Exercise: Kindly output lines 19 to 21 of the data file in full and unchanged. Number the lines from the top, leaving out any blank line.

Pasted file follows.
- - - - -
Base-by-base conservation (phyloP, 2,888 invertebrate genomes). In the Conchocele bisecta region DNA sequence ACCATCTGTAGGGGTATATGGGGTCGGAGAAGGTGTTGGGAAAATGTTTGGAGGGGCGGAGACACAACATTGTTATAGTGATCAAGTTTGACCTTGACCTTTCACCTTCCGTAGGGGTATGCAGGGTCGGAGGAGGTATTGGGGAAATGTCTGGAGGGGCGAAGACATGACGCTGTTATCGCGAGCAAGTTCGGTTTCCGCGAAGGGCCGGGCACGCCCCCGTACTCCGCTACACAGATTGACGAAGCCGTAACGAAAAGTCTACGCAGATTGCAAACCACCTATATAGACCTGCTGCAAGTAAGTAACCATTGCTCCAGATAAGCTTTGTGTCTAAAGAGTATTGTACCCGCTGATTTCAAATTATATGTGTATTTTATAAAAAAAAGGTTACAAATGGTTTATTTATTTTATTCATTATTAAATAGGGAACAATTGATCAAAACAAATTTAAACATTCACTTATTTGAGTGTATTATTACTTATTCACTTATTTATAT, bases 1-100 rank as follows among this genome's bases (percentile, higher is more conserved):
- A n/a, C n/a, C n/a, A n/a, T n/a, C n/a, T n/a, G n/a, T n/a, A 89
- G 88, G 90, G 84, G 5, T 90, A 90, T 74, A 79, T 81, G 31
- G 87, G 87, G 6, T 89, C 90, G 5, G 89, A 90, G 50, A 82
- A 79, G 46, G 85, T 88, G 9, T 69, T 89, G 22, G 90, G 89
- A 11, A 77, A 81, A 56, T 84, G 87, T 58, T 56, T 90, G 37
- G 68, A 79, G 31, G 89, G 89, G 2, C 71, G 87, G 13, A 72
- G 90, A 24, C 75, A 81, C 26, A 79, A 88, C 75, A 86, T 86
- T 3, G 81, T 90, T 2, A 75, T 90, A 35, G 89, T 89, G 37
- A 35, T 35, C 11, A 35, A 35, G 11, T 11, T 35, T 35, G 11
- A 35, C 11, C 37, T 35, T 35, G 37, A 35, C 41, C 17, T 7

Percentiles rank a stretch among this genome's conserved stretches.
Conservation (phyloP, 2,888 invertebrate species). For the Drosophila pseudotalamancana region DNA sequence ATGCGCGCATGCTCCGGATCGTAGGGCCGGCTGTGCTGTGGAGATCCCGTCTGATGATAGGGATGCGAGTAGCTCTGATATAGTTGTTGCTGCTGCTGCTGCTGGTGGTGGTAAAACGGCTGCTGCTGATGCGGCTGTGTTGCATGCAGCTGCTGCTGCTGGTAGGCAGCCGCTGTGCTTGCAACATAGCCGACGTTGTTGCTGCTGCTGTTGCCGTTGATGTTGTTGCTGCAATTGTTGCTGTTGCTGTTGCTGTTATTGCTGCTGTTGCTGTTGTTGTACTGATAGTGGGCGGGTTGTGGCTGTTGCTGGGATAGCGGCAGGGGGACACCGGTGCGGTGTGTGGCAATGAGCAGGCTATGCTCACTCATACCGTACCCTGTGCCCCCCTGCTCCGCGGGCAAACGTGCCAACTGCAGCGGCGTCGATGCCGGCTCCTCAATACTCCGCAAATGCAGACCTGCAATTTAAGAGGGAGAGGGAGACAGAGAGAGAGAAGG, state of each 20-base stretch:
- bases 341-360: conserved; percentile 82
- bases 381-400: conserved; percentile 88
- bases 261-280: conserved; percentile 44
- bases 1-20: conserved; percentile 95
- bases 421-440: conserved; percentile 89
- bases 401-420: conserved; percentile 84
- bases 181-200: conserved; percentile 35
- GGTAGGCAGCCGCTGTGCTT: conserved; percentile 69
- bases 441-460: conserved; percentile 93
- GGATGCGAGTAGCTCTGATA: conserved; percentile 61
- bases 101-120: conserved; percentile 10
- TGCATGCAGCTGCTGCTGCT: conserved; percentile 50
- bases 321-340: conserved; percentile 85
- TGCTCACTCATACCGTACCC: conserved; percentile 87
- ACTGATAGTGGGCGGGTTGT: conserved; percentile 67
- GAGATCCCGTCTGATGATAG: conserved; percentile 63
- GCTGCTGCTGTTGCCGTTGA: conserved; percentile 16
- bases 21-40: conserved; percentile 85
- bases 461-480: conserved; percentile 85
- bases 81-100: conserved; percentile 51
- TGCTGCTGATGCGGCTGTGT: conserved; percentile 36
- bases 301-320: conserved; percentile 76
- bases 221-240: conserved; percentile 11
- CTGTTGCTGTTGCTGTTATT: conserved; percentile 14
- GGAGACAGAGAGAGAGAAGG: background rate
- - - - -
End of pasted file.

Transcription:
- bases 401-420: conserved; percentile 84
- bases 181-200: conserved; percentile 35
- GGTAGGCAGCCGCTGTGCTT: conserved; percentile 69